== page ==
Budva is located on the central part of Montenegrin coast, called "Budvanska rivijera". It has developed around small peninsula, on which the old town is situated. It is by far most visited destination in Montenegro, attracting both domestic and foreign tourists with fascinating old town, great bars and nightclubs, and beautiful sandy beaches. It is base for mass tourism, while it it's near vicinity there are luxury resorts such as Sveti Stefan or Miločer.
Tivat airport is 20km away. During summer, there are daily flights to many European destinations. Throughout the year there are flights from Tivat to Belgrade and Zurich. There are minibuses from airport to Budva.
Dubrovnik airport is 70km away from Budva, and maintains flights to many European destinations during the summer.
Budva is very well connected with the neighboring countries by bus. During the summer, more seasonal lines are introduced. Buses are quite frequent and on schedule. Note that the Budva bus station might be tricky to find if you are first time in town.
All roads in Montenegro are two-laned only, and mostly are curvy mountainous roads, so speeds over 70 km/h (43 mph) are rarely legal, and rarely safe.
If you came to Budva with your own car, use them inside the city only when you have to. Traffic is terribly congested during the summer, and parking space around the old town is almost impossible to find.
Some of the most beautiful beaches are located in the vicinity of Budva, and you can expect that, by car, you will travel to them up to 1 hour! That is especially the case with beaches south-east of Budva, such as Bečići, Miločer, Pržno, Kamenovo...when you get there - you will have to pay for the parking, anywhere from €2 to €5.
Note that the Kraljičina beach in Miločer has the special regime of working that sometimes may prohibit access to the beach. Even if not, it boast the highest prices on Budvanska rivijera, together with Sveti Stefan. Kraljičina and Mogren beaches are the only ones where they can charge you for entrance, all the other beaches are free to access. However, on most of the remote beaches you will have to pay for the parking.
There is no public transportation within the city other than little tourist "train" that operates between Budva and nearby Bečići through main Budva promenade. Taxis are abundant in Budva, but are not cheap - ride anywhere within Budva will cost you around €5, and ride to some nearby town outside Budva - €10 up. There are many tourist boats that dock in Budva harbor which offer rides to nearby beaches, Sv. Nikola island, or one-day trips to various destinations on Montenegrin coast.
Old town is packed with boutiques, but beware of counterfeited variants of world famous brands.
Main Budva promenade has a long string of stands with very cheap clothing, sunglasses, souvenirs, etc.
There is a wide choice of places to eat at Budva. In old town you will find almost anything: from pizza-places, bakeries to seafood and Chinese restaurants. Across the harbor, at the very coast, there are some premium fresh seafood restaurants, notably "Jadran" and "Donna".
Along the entire promenade there are many fast food places, offering barbecue, giros, pancakes, slices of pizza, icecream...with affordable prices. A McDonalds seasonal restaurant is open on the promenade during the summer.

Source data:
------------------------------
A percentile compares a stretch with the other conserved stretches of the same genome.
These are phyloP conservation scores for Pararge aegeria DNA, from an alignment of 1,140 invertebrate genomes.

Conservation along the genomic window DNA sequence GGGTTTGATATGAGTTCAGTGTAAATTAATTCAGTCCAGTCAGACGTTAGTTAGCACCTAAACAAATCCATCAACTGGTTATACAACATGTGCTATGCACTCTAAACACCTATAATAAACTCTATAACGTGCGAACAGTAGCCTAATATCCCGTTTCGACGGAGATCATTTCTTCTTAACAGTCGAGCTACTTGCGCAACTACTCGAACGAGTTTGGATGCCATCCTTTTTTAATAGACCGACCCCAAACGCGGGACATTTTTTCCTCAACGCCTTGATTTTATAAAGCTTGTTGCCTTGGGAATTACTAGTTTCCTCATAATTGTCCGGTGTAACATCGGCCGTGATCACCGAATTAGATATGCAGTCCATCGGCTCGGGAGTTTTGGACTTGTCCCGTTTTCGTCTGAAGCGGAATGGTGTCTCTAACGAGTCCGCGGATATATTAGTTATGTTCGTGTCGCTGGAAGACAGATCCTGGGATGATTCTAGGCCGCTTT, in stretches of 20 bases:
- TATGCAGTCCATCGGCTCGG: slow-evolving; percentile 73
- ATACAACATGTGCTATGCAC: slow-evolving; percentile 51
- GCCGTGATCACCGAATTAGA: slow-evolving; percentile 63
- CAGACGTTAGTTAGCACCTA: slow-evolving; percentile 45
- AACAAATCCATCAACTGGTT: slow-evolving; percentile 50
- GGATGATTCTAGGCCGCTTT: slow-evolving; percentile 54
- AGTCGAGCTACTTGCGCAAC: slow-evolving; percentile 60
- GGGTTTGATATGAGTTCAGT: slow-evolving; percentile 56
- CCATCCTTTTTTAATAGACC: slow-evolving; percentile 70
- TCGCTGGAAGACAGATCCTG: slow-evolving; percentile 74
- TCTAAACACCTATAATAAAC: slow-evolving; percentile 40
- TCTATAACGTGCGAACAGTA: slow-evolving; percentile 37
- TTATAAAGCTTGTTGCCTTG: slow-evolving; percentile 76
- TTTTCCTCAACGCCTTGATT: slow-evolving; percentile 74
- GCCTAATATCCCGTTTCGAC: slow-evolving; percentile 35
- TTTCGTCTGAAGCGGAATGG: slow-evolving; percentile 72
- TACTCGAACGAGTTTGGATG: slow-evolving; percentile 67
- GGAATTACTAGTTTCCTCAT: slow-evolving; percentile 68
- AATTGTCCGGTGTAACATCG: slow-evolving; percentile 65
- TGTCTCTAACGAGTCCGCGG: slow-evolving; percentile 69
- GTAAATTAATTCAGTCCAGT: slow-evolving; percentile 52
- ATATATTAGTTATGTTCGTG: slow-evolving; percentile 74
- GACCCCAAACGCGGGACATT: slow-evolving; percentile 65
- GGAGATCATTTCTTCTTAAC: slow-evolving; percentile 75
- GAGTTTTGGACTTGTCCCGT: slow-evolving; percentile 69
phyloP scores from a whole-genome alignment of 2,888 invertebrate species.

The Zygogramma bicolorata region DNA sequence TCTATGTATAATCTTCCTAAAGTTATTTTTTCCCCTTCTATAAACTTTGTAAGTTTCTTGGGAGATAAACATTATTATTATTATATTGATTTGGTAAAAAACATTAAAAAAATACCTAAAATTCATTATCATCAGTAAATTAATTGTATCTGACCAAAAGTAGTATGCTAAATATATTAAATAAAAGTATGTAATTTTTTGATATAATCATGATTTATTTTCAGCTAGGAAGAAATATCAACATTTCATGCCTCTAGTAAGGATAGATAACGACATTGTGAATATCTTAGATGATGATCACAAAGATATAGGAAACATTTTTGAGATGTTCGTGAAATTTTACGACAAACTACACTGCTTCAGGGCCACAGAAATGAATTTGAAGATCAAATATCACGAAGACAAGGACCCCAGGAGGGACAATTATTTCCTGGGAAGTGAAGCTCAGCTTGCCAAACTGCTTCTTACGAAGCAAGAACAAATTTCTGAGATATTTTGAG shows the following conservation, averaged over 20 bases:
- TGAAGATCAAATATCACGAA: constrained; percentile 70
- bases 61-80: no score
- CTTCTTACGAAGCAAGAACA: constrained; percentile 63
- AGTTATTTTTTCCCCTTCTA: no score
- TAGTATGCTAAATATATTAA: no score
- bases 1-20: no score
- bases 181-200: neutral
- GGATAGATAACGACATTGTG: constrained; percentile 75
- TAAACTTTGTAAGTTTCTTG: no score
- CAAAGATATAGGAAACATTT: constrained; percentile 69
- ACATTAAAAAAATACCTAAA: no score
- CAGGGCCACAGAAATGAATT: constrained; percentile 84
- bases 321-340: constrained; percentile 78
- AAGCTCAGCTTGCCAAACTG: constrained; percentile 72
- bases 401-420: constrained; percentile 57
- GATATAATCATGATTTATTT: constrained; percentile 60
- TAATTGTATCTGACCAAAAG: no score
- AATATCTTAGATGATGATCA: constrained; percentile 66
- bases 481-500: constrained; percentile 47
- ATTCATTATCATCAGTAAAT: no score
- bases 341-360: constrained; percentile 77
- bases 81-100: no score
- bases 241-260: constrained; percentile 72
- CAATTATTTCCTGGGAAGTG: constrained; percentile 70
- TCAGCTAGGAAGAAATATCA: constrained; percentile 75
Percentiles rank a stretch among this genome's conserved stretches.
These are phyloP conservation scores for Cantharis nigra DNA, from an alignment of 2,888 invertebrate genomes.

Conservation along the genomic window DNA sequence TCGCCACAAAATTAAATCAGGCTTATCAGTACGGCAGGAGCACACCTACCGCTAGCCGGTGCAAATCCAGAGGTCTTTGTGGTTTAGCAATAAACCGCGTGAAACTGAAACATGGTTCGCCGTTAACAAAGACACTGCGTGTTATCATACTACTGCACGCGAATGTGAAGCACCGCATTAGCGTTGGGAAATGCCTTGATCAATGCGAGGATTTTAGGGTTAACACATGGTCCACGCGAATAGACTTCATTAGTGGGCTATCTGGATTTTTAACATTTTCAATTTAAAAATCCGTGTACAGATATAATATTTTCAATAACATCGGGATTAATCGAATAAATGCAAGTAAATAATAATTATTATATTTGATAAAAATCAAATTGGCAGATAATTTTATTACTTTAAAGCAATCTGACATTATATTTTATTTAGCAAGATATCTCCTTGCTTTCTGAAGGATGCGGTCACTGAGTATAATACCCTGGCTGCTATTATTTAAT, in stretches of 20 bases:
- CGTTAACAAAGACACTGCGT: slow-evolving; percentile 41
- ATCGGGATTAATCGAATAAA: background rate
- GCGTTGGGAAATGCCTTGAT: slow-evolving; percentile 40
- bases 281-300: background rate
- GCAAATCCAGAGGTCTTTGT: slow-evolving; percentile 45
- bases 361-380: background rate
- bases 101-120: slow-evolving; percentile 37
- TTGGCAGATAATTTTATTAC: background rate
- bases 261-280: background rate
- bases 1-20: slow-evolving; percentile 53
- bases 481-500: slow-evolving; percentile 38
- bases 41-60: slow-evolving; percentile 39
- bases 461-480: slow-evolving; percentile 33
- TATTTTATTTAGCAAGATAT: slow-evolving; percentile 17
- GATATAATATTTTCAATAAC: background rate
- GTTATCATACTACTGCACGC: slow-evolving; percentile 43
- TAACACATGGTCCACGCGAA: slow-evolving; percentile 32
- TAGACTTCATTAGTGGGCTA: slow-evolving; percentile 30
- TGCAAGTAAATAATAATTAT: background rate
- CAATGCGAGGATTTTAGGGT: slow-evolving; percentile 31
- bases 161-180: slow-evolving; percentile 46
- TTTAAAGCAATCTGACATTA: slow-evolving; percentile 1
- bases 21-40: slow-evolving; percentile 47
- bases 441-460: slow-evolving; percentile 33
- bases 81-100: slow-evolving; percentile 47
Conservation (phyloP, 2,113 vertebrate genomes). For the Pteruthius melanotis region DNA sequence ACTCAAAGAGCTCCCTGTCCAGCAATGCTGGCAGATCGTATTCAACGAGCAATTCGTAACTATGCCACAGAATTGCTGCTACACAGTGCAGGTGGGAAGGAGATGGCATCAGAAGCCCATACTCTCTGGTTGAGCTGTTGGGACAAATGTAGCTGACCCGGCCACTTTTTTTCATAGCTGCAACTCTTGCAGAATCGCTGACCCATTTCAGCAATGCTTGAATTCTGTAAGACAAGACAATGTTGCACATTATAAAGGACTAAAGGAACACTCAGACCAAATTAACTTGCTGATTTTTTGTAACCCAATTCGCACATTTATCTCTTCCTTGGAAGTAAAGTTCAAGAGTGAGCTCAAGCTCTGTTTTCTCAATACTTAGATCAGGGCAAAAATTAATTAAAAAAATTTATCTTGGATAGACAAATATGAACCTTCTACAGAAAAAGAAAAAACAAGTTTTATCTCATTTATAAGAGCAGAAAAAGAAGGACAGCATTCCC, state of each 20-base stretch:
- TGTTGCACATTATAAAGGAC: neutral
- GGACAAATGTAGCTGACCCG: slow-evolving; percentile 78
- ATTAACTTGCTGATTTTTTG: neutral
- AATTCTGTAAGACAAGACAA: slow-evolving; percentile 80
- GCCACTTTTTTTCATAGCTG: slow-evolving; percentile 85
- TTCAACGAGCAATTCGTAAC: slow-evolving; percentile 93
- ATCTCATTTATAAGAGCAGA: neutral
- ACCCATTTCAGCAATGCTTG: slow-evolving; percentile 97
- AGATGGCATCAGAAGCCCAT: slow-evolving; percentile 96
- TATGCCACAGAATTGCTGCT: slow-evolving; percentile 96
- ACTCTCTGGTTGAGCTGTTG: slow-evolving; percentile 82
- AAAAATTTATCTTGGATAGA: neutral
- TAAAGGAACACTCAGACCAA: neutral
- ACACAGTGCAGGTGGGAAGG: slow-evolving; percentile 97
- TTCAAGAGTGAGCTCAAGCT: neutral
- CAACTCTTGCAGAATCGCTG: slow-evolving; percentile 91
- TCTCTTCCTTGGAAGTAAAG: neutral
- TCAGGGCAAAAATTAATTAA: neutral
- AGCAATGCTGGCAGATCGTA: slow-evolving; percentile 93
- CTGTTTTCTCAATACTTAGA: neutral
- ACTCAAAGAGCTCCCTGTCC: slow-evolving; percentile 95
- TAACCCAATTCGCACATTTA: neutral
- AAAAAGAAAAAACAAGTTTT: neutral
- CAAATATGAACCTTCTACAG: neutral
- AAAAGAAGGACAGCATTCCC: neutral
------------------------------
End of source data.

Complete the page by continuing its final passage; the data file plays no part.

Budva is full of cafes, bars and nightclubs. During the season it is hard to find a place to seat, as cafes and bars in Budva center are crowded all the time. Some of the most popular places in Budva center are "Palma", "Millenivm", "Sole mio" on the promenade and "Ričardova glava"(Richard's head) on the beach of the same name, on the south side of the old town, "Maša" cafe-restaurant on the Pizana beach, near the harbor, as well as many places inside old town and across the harbour.
Espresso will cost from €1.00 to €1.50. Coke and other soft drinks and juices will cost from €1.50 up to €3.50.
You should also try out famous Montenegrin wines, "Vranac", "Pro Corde", "Krstac", "Cabernet", "Chardonnay" and "Nikšićko" beer. Montenegrin brandy, called "rakija" is good choice to "warm up" before going out in the evening, especially grape brandy "Montenegrin loza", "Prvijenac" or "Kruna".
There is variety of bars and clubs to go out in Budva. Usually the night begins at large open bars located at the promenade - "Trocadero", "Miami", "Renaissance" and "Rafaello". They are allowed to play music until 01.00 AM, when the crowds move to some of the nightclubs. Arguably the best nightclub in Budva is newly built closed "Trocadero", which has prices slightly higher than other nightclubs. There are also two remote nightclubs, "Maine" and "Torine, the latter being in Bečići, but those are often too crowded and insist on folk music.
Also the popular option is going from some of the open bars directly to "Secondo Porto" club in Kotor, which is some 30 minutes driving away.
Note: Prices are high as they are, don't let the waiter make extra money on you. Always ask for a bill, as they must provide it by law. If you don't - it's likely that they'll overcharge your drinks, especially if they see you are a foreigner!
Accommodation in Budva is abundant, and varies from renting a room for €10 to handsomely priced five-star hotels.
There are dozens of other mid-range hotels throughout the city...